Despite the hype, there are no market gremlins behind the sudden and “unexpected” price spike in avocados last week. It was always going to be.
The vast majority of New south Wales’ growers pick their fruit mid-year, and as a result prices fall with the surge in supply to around $30-$40, as they were last season.
Right now, after a poor harvest in New Zealand and a no more avocados to pick in west Australia, the market bins are empty creating net returns to growers around $70/tray and upwards of $100 for 10kg bulk. Best prices go to premium fruit however with grower and packer Ian Tolson, Stewarts Point via Macksville, reporting that product of high grade is unusual at this time of year.
By next month Queensland Shepherd varieties will come into the market and prices will fall.
“It’s been like this for the last few years,” said Mr Tolson. “It is nothing new.”
There remains one grower, on the eastern edge of the Comboyne Plateau, west of Port Macquarie, who is still picking late fruit – as he has done through all the previous January price spikes.
His is a risky business. By leaving avocados on the tree well after the local season, which on the cool Comboyne can go into October, there is the danger that trees will abort next year’s crop.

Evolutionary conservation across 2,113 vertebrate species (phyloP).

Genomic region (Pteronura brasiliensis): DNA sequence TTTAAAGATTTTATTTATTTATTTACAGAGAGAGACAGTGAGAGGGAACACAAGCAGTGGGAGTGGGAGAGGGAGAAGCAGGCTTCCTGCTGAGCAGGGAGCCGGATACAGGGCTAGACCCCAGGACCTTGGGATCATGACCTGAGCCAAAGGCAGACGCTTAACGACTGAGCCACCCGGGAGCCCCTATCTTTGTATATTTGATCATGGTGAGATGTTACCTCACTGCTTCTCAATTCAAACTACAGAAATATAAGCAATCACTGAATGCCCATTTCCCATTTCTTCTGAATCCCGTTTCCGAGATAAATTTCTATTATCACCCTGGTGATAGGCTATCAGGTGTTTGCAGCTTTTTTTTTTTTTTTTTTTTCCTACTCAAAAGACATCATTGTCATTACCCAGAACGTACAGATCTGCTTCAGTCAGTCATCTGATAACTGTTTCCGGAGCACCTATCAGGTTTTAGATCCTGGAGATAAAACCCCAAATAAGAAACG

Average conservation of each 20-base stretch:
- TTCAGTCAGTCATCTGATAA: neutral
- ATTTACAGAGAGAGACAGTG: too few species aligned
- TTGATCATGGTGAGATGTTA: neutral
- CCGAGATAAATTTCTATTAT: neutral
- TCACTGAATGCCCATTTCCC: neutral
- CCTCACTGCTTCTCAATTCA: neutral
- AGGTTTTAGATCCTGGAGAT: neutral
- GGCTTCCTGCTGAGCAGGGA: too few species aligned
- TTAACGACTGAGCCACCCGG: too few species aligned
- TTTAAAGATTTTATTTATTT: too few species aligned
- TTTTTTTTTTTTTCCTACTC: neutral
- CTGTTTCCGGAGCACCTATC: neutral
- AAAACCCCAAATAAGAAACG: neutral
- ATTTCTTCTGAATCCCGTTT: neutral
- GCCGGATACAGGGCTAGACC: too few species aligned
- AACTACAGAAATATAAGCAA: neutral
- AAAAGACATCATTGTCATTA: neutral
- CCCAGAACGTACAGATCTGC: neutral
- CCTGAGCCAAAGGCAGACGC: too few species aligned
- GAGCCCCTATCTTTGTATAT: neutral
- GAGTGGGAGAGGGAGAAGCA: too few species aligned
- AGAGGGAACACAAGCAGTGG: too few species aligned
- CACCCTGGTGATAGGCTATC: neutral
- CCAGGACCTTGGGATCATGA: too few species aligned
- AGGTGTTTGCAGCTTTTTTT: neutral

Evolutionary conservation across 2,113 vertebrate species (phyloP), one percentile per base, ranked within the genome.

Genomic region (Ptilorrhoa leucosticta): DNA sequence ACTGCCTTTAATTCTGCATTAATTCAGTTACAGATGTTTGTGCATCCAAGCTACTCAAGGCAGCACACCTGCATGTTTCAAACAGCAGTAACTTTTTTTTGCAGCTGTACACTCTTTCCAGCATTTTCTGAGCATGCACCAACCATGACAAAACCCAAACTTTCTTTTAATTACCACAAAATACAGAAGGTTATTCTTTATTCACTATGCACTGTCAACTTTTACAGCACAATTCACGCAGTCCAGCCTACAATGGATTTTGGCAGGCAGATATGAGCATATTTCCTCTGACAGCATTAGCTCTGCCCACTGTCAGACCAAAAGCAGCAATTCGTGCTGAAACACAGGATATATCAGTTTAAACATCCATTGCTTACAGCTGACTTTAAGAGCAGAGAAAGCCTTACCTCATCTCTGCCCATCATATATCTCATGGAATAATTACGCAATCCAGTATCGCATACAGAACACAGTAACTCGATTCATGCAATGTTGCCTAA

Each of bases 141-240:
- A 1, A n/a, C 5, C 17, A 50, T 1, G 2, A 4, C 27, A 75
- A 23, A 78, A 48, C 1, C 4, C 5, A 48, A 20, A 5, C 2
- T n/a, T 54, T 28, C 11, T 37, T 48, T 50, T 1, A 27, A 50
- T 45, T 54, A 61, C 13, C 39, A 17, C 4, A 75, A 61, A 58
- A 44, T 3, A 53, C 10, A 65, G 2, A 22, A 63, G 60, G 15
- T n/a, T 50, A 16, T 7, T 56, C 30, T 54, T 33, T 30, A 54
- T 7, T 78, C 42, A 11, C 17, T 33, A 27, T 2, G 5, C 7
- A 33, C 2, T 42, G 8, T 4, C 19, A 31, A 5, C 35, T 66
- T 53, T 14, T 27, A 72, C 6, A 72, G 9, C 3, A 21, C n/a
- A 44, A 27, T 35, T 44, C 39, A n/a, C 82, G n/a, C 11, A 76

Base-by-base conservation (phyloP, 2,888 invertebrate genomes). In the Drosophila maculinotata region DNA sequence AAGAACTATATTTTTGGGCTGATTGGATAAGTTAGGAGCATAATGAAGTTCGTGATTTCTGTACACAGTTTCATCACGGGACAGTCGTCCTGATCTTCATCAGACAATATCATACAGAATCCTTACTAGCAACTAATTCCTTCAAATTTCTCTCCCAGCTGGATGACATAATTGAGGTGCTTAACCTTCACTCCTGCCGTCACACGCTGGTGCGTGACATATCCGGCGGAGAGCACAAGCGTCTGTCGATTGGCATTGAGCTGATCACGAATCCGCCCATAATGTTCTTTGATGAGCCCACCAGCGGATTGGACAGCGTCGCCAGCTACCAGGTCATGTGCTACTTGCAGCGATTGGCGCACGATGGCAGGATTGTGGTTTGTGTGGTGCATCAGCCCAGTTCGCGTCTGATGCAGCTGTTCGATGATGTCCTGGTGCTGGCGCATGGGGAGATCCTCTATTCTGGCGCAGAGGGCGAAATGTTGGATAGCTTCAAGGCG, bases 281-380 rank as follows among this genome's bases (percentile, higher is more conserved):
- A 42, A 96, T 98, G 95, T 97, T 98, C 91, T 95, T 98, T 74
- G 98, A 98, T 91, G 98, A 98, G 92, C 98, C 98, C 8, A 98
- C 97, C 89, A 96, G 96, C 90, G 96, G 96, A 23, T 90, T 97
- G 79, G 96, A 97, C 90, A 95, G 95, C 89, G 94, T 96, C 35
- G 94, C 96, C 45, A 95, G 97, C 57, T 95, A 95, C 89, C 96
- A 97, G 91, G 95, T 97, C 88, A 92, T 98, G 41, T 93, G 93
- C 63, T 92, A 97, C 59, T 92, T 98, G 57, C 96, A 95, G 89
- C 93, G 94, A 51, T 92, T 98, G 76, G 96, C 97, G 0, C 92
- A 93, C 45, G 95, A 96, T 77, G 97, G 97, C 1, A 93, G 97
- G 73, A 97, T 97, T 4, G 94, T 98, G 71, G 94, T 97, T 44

It’s been like this for the last few years
Avocados are in a green gold rush at the moment. With the incredible surge in consumer demand has come mass plantings which have led to a severe shortfall of rootstock.
Anderson’s nursery at Duranbah, via Tweed Heads, supplies the nation with rootstock – some of it descending from Graham Anderson’s own selections, 50 years ago.
Right now there is a three year wait for rootstock up to five years for elite varieties like vigorous Velvick and Zutano, which likes cooler climate.
Newest orchards are experimenting with higher planting rates – four times the norm or 2200 trees/ha with the idea that young trees will produce most prolifically and as they mature, competing rows can be thinned.
Chief Executive Officer of Avocados Australia, John Tyas, praised the anderson family for its role in quantifying data on groundbreaking tissue culture experimentation which, if successful, will change the nature of root stock propogation.
Export protocal, proving that hard green avocados off the tree can be delivered to countries like Japan with no fruit fly or medfly, is the next target in the industry’s sights.